The difficulty in the present case lies in the fact that the Florida statute at issue covers a wide array of conduct.   It is true that, as Harris asserts, Fla. Stat. § 800.04(3) “impose[s] strict liability, criminalizing conduct in respect to which the offender need not have had any criminal intent at all.”   Begay, 553 U.S. at 145, 128 S.Ct. at 1586-87;  see also id. at 146, 128 S.Ct. at 1587 (“[C]rimes involving intentional or purposeful conduct (as in burglary and arson) are different [from] DUI, a strict liability crime.”).   The Florida statute, however, also covers conduct that is undoubtedly intentional or purposeful.   The statute provides no lower limit on the age of the victim, so it encompasses crimes for which no mistake about age could possibly be asserted by the perpetrator (even if mistake were a viable defense, which it is not);  it covers, for example, sexual contact with a six-year-old child.

Regardless of the range of conduct covered by the statute, we have been instructed to take a categorical approach, so that “[i]n determining whether this crime is a violent felony, we consider the offense generically, that is to say, we examine it in terms of how the law defines the offense and not in terms of how an individual offender might have committed it on a particular occasion.”  Begay, 553 U.S. at 141, 128 S.Ct. at 1584;  see also Chambers,-U.S.-, 129 S.Ct. at 690 (explaining that courts should consider a crime in the generic sense or “a crime as generally committed”);  James, 550 U.S. at 202, 127 S.Ct. at 1594.   Because the Florida statute, viewed categorically, imposes strict liability and covers such a broad range of conduct, we cannot say that a violation of it typically involves “purposeful, ‘violent,’ and ‘aggressive’ conduct,” Begay, 553 U.S. at 144-45, 128 S.Ct. at 1586.   For that reason, we conclude that a violation of Fla. Stat. § 800.04(3)(1996) generally-without further specifics-is not a crime of violence under the ACCA's residual clause.   Harris' sentence must be set aside.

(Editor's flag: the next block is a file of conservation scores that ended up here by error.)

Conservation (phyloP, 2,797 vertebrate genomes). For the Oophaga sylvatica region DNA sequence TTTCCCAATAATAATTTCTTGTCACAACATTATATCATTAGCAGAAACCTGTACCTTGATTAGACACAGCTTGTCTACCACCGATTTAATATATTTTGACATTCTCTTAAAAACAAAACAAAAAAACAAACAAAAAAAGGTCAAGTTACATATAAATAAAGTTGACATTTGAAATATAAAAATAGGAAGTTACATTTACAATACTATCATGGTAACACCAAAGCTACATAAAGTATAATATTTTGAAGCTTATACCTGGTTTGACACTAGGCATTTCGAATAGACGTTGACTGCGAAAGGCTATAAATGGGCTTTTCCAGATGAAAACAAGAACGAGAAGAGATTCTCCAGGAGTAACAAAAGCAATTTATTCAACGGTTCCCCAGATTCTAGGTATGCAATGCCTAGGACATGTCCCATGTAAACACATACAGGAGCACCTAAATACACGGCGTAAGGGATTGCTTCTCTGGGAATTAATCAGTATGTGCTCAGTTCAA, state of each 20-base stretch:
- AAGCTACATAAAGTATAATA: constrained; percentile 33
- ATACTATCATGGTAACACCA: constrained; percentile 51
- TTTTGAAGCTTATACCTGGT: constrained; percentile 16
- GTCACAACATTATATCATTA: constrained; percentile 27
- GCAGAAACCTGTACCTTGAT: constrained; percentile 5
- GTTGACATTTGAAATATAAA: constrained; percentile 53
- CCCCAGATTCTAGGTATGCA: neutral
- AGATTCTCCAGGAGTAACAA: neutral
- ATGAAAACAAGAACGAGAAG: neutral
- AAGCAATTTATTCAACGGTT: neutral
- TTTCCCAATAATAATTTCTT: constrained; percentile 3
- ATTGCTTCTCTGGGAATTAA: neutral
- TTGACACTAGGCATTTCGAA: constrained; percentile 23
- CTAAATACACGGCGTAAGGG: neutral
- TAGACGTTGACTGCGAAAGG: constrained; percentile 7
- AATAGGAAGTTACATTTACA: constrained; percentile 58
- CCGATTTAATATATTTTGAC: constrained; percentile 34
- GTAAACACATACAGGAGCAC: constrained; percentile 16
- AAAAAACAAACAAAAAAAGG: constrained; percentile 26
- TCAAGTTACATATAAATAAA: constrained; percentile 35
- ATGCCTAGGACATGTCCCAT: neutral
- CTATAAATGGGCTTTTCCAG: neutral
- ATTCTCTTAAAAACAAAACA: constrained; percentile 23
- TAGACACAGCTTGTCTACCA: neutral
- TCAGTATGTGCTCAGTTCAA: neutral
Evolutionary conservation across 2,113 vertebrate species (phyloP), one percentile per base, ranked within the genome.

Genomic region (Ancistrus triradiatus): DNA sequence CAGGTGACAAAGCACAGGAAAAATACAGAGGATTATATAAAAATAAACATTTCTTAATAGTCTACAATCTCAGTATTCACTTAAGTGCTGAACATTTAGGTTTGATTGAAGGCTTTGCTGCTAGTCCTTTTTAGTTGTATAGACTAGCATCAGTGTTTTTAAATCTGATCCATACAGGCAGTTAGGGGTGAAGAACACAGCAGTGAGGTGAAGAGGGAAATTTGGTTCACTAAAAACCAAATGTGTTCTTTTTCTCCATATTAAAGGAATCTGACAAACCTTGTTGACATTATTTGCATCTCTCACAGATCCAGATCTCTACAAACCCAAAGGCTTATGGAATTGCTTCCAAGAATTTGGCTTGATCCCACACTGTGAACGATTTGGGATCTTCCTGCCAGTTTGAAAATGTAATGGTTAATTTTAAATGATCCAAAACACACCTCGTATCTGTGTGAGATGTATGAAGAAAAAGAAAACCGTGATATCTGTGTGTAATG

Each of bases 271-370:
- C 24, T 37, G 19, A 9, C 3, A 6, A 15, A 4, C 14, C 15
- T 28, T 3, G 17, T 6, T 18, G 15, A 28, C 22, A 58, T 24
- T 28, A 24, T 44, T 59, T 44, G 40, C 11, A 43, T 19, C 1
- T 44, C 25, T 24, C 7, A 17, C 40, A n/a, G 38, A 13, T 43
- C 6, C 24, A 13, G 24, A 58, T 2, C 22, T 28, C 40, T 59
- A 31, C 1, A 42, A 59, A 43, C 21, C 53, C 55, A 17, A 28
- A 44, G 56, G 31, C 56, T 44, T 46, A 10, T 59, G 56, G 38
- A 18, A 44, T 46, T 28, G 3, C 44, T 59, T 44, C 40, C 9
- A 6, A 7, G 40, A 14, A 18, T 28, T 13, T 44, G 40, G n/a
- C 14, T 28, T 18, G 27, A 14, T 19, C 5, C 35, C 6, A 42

III.

The convictions in this case are AFFIRMED, but the sentence is VACATED, and the case is REMANDED to the district court for re-sentencing consistent with this opinion.

FOOTNOTES